National Security: It's not the light fixtures, it's the whole manufacturing base we're talking about
Yesterday, we reported on the U.S. Air Force filing a waiver for military housing components. It seems the Air Force can’t find any domestic suppliers for basic inputs like towel racks, door stops, and screws, and is seeking overseas suppliers.
Brian Spegele at the Wall Street Journal’s China Real Time Report reported the story, sarcastically suggesting our concern of “how Chinese-made light fixtures compromise national security.”
Unfortunately, Spegele missed our point.
According to the Air Force waiver, the U.S. no longer manufactures such basic consumer goods as screws, towel racks, and ceiling fans. But Spegele forgets that we’re also losing ground in key high-tech sectors needed for national security.
As the Congressionally mandated U.S.-China Commission points out on page 19 of its latest annual report: the U.S. trade deficit with China in advanced technology products soared to $72.5 billion in 2009.
The U.S. competes head-head with China on a startling array of goods: everything from auto parts, machine tools, and energy-intensive industries like steel and glass, all the way up to robotics and semi-conductors. This is the heart of our manufacturing base and its value chains.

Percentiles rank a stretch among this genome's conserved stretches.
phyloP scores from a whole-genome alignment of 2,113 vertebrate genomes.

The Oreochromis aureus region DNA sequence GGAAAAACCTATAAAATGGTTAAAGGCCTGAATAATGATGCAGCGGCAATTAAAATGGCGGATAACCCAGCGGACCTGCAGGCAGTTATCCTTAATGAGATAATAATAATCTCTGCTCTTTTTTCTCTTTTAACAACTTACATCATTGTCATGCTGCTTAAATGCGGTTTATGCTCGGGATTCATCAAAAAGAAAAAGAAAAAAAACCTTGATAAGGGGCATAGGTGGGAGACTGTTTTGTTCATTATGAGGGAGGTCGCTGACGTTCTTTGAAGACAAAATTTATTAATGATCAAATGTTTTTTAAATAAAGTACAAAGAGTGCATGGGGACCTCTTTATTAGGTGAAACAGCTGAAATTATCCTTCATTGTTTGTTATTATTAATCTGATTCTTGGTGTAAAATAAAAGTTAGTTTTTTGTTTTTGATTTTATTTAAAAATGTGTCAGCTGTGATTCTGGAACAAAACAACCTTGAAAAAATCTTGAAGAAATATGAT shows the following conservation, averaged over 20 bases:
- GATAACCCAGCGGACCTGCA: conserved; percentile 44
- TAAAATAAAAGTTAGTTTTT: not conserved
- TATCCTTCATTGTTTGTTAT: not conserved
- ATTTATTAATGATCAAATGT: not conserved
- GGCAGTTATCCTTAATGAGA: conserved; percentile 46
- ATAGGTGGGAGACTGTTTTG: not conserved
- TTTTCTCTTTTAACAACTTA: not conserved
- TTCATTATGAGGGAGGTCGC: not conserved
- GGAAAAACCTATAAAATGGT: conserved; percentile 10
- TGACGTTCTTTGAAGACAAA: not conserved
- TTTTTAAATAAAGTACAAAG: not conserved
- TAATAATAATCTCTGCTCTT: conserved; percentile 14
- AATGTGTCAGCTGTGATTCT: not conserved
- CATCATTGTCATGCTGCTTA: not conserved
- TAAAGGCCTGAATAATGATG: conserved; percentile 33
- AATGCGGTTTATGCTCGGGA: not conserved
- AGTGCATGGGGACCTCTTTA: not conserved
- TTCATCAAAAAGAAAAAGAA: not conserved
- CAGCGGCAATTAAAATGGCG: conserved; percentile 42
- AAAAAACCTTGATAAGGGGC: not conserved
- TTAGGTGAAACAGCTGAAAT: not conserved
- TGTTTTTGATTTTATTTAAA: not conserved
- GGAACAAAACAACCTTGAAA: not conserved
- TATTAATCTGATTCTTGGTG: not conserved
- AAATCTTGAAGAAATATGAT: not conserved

Spegele can scoff about America factories not producing nuts and bolts, but even he admits that Chinese manufacturers are “increasingly looking to move up the value chain.”
So, today it’s brackets, light fixtures, and microwave ovens. But in a decade, will the U.S. still have a high-tech manufacturing base?
Instead of laughing about "how Chinese-made light fixtures compromise national security," the WSJ needs to explain how the U.S. can hold on to its remaining share of machine tools, robotics, wind turbines, solar panels, semiconductors, and high-speed rail engines. We're waiting for them to put forward a sensible national manufacturing strategy that will enable the U.S. to compete in some of the key industries of the 21st Century that do indeed impact national security.
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